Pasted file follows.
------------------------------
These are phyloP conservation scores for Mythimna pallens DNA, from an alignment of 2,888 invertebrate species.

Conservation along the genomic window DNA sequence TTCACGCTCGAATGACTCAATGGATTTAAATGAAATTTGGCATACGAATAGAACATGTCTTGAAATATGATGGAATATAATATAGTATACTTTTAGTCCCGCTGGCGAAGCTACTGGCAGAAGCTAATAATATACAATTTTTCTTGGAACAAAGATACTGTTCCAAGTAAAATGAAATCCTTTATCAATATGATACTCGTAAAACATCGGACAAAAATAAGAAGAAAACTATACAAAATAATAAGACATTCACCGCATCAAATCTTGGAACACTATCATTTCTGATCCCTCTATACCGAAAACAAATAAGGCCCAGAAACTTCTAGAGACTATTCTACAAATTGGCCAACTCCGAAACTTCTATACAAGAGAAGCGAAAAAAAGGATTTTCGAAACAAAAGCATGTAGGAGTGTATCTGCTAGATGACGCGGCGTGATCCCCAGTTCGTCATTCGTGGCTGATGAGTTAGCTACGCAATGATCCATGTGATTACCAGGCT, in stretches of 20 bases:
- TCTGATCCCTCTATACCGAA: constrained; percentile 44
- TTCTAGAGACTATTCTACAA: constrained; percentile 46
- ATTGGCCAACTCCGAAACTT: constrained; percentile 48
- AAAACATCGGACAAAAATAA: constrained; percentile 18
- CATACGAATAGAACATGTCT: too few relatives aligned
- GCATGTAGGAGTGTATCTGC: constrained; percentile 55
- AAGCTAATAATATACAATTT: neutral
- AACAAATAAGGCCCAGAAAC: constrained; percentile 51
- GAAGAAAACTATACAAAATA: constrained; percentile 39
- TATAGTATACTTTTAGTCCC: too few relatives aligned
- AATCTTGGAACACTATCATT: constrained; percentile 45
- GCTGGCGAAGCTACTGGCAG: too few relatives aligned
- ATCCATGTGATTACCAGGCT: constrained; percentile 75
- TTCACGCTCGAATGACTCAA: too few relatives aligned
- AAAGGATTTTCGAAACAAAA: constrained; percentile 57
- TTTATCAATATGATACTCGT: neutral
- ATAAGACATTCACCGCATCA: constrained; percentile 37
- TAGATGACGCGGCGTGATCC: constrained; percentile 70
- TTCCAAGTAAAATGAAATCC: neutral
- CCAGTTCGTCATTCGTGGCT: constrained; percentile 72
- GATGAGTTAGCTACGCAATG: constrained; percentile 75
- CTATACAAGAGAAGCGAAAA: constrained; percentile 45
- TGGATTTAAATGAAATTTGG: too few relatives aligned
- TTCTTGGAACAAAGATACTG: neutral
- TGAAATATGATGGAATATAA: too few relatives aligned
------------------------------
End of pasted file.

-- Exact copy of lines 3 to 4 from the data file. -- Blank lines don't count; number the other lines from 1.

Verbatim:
- TCTGATCCCTCTATACCGAA: constrained; percentile 44
- TTCTAGAGACTATTCTACAA: constrained; percentile 46